5 mistakes I made on my first Camino de Santiago (Camino Francés-French Way)
I was initially planning to either walk the Camino or go on a beach holiday in Ukraine. In the end – at the last minute actually – my soul won over my shallow bodily need for sand, sea and party times, and I flew into Bilbao with pretty much everything I would need for a Ukraine beach holiday and very little for a 900km trek. As a result I bought a 20 Euro pair of knock off hiking boots from a Vietnamese shop in Pamplona and the result of this poor investment was that I had to throw them about a third of my way into my Camino. From there on I wore my garden shoes.
I cannot stress how important it is to invest before you leave for your walk in a decent pair of waterproof and lightweight walking boots or shoes. It is also important to walk your boots or shoes in before you leave so you avoid sore feet and blisters when starting your walk.
For my following Camino I bought a pair of Gore-Tex ankle support boots and spent weeks walking them in.
If there was a competition for number of bocadillos eaten on the Camino then I am sure I would have represented Great Britain on that podium, to receive my Gold medal. I relied on these sandwiches as my main source of energy supply: the fast food of the Camino. ok, so a sandwich with cheese and ham isn’t exactly unhealthy, but for my next Camino I am going to make an effort to try and eat a more balanced diet – shopping more at supermarkets for example and buying fruit and vegetables for a salad – so that my body receives all the necessary vitamins and nutrients it needs when walking 30, 40 or 50km per day.
3. Weight of rucksack.
In my pre-Camino research I consistently read advice by seasoned pilgrims to take as little as possible. I did listen to this advice but still, my rucksack was too heavy and having a heavy rucksack affects your experience of the walk so much. As a result in the first week I found myself trashing some of the less important objects which I had brought with me. My advice is to really take only what is essential: the absolute bare minimum.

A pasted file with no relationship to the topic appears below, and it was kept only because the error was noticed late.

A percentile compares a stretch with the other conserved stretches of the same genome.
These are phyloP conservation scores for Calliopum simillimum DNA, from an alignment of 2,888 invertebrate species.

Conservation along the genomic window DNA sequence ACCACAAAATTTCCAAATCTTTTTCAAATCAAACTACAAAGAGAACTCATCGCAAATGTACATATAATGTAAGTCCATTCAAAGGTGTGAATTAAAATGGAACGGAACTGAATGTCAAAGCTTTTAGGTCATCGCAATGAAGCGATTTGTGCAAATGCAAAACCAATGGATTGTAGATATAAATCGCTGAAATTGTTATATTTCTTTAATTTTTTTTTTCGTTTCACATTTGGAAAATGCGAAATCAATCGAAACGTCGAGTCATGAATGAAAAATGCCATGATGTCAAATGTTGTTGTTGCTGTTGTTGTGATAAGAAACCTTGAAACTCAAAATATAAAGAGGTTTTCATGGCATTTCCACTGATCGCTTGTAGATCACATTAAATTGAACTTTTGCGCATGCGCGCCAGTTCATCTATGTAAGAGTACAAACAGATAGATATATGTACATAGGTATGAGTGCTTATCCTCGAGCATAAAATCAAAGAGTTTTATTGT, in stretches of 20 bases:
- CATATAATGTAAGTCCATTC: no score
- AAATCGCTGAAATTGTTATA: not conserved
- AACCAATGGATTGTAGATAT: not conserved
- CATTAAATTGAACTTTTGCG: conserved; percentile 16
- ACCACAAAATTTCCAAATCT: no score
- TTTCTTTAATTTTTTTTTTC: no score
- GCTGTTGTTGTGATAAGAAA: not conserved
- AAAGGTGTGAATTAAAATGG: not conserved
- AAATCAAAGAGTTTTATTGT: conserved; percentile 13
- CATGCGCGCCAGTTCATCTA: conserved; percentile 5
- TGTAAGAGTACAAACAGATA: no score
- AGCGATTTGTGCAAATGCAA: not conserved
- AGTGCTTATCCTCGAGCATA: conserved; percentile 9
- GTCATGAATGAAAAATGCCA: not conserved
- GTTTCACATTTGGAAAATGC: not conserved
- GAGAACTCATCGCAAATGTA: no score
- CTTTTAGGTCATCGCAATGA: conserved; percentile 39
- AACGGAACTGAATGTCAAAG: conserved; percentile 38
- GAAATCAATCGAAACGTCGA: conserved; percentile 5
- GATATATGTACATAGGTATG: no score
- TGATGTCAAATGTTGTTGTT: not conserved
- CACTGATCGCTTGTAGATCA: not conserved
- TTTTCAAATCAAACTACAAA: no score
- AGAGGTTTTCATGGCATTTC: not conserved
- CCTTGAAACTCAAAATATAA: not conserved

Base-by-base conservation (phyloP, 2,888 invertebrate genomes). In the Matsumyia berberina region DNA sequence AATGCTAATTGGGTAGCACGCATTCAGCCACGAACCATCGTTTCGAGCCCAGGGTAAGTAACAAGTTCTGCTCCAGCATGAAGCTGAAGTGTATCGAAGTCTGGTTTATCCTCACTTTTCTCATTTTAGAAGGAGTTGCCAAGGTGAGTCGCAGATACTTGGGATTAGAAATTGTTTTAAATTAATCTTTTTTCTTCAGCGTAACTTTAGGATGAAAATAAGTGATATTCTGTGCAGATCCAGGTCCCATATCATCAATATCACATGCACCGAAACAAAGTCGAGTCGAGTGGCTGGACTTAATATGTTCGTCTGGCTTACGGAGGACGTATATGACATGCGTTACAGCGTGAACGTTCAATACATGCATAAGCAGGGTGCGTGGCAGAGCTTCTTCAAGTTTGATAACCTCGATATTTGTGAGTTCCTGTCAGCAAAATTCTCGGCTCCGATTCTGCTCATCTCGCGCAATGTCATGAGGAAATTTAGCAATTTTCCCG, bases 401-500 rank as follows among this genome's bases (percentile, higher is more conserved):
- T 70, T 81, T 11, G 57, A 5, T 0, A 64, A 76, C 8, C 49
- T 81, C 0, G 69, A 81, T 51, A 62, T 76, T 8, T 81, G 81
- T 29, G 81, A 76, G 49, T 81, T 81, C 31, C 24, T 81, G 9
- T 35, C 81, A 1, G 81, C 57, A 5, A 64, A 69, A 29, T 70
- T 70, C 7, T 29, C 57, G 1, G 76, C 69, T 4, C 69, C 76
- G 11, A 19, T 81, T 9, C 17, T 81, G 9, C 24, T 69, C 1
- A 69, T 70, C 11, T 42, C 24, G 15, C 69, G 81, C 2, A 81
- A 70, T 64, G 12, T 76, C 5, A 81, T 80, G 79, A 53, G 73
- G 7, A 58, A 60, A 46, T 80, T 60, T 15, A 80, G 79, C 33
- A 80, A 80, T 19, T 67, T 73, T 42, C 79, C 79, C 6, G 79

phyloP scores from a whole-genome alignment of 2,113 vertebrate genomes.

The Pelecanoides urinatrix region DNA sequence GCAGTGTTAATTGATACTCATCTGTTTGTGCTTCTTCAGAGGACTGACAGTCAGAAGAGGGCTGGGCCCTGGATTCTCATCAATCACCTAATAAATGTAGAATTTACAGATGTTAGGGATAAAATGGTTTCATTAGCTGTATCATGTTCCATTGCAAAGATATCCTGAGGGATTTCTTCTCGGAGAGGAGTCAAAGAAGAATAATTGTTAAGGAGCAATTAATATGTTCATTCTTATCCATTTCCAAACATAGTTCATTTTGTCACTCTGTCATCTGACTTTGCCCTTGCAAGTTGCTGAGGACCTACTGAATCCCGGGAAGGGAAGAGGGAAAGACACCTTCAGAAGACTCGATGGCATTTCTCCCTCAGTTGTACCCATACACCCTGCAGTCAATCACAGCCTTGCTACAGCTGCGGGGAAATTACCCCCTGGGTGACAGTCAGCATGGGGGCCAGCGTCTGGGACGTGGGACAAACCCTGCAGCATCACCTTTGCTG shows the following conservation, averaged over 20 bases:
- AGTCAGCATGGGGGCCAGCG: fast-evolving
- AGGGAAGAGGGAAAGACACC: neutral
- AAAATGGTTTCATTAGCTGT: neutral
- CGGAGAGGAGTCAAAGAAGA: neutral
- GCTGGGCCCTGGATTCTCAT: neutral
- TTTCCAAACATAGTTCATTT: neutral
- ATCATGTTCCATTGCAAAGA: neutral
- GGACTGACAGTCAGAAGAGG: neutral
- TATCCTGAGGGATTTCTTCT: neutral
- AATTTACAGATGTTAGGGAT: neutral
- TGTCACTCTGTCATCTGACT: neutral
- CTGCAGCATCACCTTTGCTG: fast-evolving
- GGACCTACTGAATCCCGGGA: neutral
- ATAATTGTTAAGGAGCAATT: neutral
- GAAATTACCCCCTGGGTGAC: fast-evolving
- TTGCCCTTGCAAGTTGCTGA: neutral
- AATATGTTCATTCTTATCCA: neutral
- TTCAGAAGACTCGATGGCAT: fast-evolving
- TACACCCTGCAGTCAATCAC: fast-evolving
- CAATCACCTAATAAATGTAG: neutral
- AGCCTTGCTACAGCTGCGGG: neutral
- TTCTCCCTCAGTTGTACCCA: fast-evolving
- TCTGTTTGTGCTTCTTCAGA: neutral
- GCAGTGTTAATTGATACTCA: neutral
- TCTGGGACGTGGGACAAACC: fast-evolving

4. Camino guide.
One of the items I chose not to take with me was a Camino guide. I had read that the route was well-signed and I felt I didn’t want to become dependent on a guide and wanted to experience the Camino as it presented itself to me. Many of the pilgrims I met and walked with did have a guide and I soon realized how useful a guide is. A Camino guidebook shows you the length of each stage and which albergues you can expect to find and where they are located – paid or Donativo for example – and the guide shows you the elevation of the land and any notable landmarks. So where I was walking blindly and enjoying the scenery, others had more of an overall understanding of the day’s walk and where they might end up at its completion.
Towards the end of my Camino I became very enamoured with the essence of the Camino. I almost crossed over from reality into dream because you are walking everyday through beautiful landscape and with beautiful people, and I definitely felt in this wonderful bubble of wonder. Among pilgrims there is such hope, understanding, honesty and mutual respect. My guard was definitely lowered and I became unaware that pilgrims might be an easy target for criminal activity. One night I slept in a bus stop and had my rucksack under my head as a pillow and basically someone stole it from under my head. I would definitely make pilgrims aware that the Camino is a bit like a path of light running through the everyday and that you do need to be more aware of your belongings when you are in a city or close to one.
There you go, these were my 5 top mistakes I made on my first Camino de Santiago. I would write more but I have to attend my weekly BA (Bocadillo Anonymous) meeting. Nev 🙂
What mistakes did you make on your Camino?
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